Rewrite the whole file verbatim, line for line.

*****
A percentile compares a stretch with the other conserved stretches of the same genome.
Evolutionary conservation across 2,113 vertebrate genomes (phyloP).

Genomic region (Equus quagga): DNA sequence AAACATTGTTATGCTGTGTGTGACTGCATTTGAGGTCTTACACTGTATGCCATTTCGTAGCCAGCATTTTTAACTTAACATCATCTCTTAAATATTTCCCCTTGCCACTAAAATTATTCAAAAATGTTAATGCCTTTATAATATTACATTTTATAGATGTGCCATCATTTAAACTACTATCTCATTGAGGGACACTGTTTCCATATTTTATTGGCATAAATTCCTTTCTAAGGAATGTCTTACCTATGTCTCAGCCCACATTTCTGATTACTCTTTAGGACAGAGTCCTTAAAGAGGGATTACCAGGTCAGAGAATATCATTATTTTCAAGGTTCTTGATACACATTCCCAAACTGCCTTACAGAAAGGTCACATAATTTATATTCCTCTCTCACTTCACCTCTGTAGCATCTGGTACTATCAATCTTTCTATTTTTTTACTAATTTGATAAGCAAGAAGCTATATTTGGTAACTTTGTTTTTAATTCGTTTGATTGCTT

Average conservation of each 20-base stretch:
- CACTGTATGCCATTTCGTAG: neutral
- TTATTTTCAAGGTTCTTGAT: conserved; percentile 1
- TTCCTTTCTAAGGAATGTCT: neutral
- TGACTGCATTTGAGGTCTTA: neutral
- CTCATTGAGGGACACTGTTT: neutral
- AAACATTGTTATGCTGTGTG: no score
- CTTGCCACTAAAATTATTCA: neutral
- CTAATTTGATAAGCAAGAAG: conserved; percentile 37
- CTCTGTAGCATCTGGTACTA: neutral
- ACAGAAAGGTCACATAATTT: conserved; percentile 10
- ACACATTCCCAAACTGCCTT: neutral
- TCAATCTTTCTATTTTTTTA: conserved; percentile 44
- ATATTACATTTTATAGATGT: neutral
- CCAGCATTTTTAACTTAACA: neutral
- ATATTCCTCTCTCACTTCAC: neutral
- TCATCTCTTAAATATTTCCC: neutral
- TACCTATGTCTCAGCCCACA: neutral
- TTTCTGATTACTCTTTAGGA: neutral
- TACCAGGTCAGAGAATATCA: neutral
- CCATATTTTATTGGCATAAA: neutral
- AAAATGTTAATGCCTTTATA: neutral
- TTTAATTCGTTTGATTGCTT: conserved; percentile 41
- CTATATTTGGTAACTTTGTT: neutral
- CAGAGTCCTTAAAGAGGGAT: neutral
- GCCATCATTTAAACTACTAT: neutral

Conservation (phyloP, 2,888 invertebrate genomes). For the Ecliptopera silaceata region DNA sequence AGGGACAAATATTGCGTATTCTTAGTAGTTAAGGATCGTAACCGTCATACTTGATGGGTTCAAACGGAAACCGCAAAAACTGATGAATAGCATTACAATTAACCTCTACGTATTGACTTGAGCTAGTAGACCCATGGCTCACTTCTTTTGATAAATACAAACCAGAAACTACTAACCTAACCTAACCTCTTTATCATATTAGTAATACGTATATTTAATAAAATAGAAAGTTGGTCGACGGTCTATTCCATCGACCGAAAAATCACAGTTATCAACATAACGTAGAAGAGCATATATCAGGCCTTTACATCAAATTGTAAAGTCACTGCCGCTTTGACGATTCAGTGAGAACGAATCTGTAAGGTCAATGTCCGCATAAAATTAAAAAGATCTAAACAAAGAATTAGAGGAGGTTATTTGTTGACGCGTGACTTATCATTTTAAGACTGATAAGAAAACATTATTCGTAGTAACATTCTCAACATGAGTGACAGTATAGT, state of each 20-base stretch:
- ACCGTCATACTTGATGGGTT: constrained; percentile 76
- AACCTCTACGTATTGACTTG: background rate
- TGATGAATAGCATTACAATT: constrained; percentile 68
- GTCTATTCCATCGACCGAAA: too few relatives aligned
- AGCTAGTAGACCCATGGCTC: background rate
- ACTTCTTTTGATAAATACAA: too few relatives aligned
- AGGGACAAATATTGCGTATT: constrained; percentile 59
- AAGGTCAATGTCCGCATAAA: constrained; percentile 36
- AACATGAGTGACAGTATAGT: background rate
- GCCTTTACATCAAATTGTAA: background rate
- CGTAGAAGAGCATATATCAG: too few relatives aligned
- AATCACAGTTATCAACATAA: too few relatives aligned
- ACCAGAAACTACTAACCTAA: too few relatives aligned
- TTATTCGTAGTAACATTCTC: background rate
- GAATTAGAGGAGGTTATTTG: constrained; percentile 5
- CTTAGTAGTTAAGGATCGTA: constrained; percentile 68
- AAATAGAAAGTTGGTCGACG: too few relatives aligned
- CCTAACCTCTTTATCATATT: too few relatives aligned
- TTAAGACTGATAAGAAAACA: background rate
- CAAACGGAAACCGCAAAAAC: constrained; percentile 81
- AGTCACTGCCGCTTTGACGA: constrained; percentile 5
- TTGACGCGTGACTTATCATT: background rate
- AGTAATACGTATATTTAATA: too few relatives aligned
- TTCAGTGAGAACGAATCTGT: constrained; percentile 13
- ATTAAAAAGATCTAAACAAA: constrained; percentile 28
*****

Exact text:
A percentile compares a stretch with the other conserved stretches of the same genome.
Evolutionary conservation across 2,113 vertebrate genomes (phyloP).

Genomic region (Equus quagga): DNA sequence AAACATTGTTATGCTGTGTGTGACTGCATTTGAGGTCTTACACTGTATGCCATTTCGTAGCCAGCATTTTTAACTTAACATCATCTCTTAAATATTTCCCCTTGCCACTAAAATTATTCAAAAATGTTAATGCCTTTATAATATTACATTTTATAGATGTGCCATCATTTAAACTACTATCTCATTGAGGGACACTGTTTCCATATTTTATTGGCATAAATTCCTTTCTAAGGAATGTCTTACCTATGTCTCAGCCCACATTTCTGATTACTCTTTAGGACAGAGTCCTTAAAGAGGGATTACCAGGTCAGAGAATATCATTATTTTCAAGGTTCTTGATACACATTCCCAAACTGCCTTACAGAAAGGTCACATAATTTATATTCCTCTCTCACTTCACCTCTGTAGCATCTGGTACTATCAATCTTTCTATTTTTTTACTAATTTGATAAGCAAGAAGCTATATTTGGTAACTTTGTTTTTAATTCGTTTGATTGCTT

Average conservation of each 20-base stretch:
- CACTGTATGCCATTTCGTAG: neutral
- TTATTTTCAAGGTTCTTGAT: conserved; percentile 1
- TTCCTTTCTAAGGAATGTCT: neutral
- TGACTGCATTTGAGGTCTTA: neutral
- CTCATTGAGGGACACTGTTT: neutral
- AAACATTGTTATGCTGTGTG: no score
- CTTGCCACTAAAATTATTCA: neutral
- CTAATTTGATAAGCAAGAAG: conserved; percentile 37
- CTCTGTAGCATCTGGTACTA: neutral
- ACAGAAAGGTCACATAATTT: conserved; percentile 10
- ACACATTCCCAAACTGCCTT: neutral
- TCAATCTTTCTATTTTTTTA: conserved; percentile 44
- ATATTACATTTTATAGATGT: neutral
- CCAGCATTTTTAACTTAACA: neutral
- ATATTCCTCTCTCACTTCAC: neutral
- TCATCTCTTAAATATTTCCC: neutral
- TACCTATGTCTCAGCCCACA: neutral
- TTTCTGATTACTCTTTAGGA: neutral
- TACCAGGTCAGAGAATATCA: neutral
- CCATATTTTATTGGCATAAA: neutral
- AAAATGTTAATGCCTTTATA: neutral
- TTTAATTCGTTTGATTGCTT: conserved; percentile 41
- CTATATTTGGTAACTTTGTT: neutral
- CAGAGTCCTTAAAGAGGGAT: neutral
- GCCATCATTTAAACTACTAT: neutral

Conservation (phyloP, 2,888 invertebrate genomes). For the Ecliptopera silaceata region DNA sequence AGGGACAAATATTGCGTATTCTTAGTAGTTAAGGATCGTAACCGTCATACTTGATGGGTTCAAACGGAAACCGCAAAAACTGATGAATAGCATTACAATTAACCTCTACGTATTGACTTGAGCTAGTAGACCCATGGCTCACTTCTTTTGATAAATACAAACCAGAAACTACTAACCTAACCTAACCTCTTTATCATATTAGTAATACGTATATTTAATAAAATAGAAAGTTGGTCGACGGTCTATTCCATCGACCGAAAAATCACAGTTATCAACATAACGTAGAAGAGCATATATCAGGCCTTTACATCAAATTGTAAAGTCACTGCCGCTTTGACGATTCAGTGAGAACGAATCTGTAAGGTCAATGTCCGCATAAAATTAAAAAGATCTAAACAAAGAATTAGAGGAGGTTATTTGTTGACGCGTGACTTATCATTTTAAGACTGATAAGAAAACATTATTCGTAGTAACATTCTCAACATGAGTGACAGTATAGT, state of each 20-base stretch:
- ACCGTCATACTTGATGGGTT: constrained; percentile 76
- AACCTCTACGTATTGACTTG: background rate
- TGATGAATAGCATTACAATT: constrained; percentile 68
- GTCTATTCCATCGACCGAAA: too few relatives aligned
- AGCTAGTAGACCCATGGCTC: background rate
- ACTTCTTTTGATAAATACAA: too few relatives aligned
- AGGGACAAATATTGCGTATT: constrained; percentile 59
- AAGGTCAATGTCCGCATAAA: constrained; percentile 36
- AACATGAGTGACAGTATAGT: background rate
- GCCTTTACATCAAATTGTAA: background rate
- CGTAGAAGAGCATATATCAG: too few relatives aligned
- AATCACAGTTATCAACATAA: too few relatives aligned
- ACCAGAAACTACTAACCTAA: too few relatives aligned
- TTATTCGTAGTAACATTCTC: background rate
- GAATTAGAGGAGGTTATTTG: constrained; percentile 5
- CTTAGTAGTTAAGGATCGTA: constrained; percentile 68
- AAATAGAAAGTTGGTCGACG: too few relatives aligned
- CCTAACCTCTTTATCATATT: too few relatives aligned
- TTAAGACTGATAAGAAAACA: background rate
- CAAACGGAAACCGCAAAAAC: constrained; percentile 81
- AGTCACTGCCGCTTTGACGA: constrained; percentile 5
- TTGACGCGTGACTTATCATT: background rate
- AGTAATACGTATATTTAATA: too few relatives aligned
- TTCAGTGAGAACGAATCTGT: constrained; percentile 13
- ATTAAAAAGATCTAAACAAA: constrained; percentile 28